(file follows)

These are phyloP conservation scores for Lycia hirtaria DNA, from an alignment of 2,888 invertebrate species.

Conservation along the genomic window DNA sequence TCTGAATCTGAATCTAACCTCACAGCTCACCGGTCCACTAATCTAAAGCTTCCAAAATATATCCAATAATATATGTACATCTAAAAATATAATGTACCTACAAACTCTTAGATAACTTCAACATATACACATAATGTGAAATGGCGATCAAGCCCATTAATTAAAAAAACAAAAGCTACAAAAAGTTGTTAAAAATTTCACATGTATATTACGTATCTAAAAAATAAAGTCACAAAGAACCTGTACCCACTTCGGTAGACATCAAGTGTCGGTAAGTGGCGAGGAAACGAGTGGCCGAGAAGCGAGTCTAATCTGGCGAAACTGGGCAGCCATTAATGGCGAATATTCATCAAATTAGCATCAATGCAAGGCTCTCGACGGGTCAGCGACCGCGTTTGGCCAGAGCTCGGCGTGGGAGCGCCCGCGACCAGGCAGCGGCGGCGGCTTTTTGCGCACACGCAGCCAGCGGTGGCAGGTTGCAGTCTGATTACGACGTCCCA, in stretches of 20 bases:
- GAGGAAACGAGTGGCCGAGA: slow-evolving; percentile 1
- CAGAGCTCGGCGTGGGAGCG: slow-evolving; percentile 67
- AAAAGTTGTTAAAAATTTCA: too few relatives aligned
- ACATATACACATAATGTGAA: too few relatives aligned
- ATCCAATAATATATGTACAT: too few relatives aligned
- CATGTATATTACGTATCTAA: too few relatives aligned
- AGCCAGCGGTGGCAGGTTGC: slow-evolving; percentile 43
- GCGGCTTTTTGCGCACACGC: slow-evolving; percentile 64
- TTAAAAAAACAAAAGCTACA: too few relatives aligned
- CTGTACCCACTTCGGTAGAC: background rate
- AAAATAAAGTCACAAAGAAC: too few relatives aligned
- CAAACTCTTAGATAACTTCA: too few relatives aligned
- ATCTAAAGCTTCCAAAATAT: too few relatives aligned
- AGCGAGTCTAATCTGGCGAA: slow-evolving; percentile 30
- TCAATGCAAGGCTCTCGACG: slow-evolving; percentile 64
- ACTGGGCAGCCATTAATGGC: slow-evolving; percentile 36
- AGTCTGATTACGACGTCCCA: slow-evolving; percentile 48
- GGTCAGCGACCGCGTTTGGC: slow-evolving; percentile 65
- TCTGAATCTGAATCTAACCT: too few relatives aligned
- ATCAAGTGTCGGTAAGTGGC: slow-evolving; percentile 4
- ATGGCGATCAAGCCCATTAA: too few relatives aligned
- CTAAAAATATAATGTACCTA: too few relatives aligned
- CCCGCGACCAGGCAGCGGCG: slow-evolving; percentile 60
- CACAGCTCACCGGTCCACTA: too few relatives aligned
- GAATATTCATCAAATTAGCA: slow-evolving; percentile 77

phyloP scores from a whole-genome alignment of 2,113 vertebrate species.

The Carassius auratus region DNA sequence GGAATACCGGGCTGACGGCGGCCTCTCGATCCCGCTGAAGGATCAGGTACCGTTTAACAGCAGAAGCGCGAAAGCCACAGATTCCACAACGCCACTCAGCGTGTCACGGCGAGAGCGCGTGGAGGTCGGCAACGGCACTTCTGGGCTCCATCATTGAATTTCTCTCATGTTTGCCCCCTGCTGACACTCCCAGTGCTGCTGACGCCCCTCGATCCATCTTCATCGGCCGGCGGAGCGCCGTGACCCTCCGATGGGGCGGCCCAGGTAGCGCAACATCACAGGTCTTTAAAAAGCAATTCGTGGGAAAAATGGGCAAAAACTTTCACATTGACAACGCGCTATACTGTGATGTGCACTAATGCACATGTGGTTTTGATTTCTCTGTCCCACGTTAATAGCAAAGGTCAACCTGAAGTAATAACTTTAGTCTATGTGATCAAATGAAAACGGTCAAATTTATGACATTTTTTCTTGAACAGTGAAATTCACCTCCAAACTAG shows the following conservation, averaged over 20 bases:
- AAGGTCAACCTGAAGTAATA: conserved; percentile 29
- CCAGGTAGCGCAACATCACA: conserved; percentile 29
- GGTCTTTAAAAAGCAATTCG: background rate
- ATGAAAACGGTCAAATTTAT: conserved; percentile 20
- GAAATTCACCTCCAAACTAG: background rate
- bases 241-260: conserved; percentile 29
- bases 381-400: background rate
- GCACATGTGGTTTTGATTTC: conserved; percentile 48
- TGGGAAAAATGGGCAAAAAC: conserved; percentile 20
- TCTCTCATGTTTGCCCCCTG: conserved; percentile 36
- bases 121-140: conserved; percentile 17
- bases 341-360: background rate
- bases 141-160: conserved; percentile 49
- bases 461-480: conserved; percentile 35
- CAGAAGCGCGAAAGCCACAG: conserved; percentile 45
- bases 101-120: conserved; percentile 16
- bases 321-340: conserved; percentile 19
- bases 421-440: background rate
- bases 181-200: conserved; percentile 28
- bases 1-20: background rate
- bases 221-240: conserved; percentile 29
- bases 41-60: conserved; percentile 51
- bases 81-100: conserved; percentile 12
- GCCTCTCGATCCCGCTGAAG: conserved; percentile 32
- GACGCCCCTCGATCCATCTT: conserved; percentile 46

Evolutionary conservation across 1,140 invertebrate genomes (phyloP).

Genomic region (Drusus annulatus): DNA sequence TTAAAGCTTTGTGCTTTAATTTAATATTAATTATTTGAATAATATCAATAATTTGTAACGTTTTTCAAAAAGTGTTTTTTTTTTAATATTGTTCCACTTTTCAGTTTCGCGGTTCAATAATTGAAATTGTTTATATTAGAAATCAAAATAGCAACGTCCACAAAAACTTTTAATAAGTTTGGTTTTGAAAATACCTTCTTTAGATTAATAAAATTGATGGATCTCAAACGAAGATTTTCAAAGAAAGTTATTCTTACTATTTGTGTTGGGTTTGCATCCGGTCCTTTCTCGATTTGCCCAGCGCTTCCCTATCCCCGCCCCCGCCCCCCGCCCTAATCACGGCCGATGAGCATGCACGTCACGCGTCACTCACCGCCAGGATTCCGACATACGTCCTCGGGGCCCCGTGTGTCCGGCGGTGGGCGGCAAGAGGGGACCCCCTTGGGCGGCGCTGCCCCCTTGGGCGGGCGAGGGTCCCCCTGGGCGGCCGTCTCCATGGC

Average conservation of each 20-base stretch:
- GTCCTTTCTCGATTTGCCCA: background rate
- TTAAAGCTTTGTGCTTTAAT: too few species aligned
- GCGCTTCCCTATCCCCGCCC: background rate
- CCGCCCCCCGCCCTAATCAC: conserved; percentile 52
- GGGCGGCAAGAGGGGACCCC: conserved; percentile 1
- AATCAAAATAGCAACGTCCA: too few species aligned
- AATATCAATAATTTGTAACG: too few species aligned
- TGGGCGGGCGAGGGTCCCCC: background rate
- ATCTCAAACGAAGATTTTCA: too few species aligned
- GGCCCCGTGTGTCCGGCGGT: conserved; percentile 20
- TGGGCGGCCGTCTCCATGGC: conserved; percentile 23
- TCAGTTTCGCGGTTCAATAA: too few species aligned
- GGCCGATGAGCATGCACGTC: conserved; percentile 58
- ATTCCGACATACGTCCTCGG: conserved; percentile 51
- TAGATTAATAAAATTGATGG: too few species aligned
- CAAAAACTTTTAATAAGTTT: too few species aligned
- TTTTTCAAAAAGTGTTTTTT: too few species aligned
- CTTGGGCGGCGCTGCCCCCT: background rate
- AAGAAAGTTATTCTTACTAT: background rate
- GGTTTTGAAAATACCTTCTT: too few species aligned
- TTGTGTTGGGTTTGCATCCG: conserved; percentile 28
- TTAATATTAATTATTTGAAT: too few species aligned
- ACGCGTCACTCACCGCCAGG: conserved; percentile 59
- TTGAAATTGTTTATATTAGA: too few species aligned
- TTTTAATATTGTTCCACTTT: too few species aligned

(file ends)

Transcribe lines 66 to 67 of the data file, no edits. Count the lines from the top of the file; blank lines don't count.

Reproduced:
- ATCTCAAACGAAGATTTTCA: too few species aligned
- GGCCCCGTGTGTCCGGCGGT: conserved; percentile 20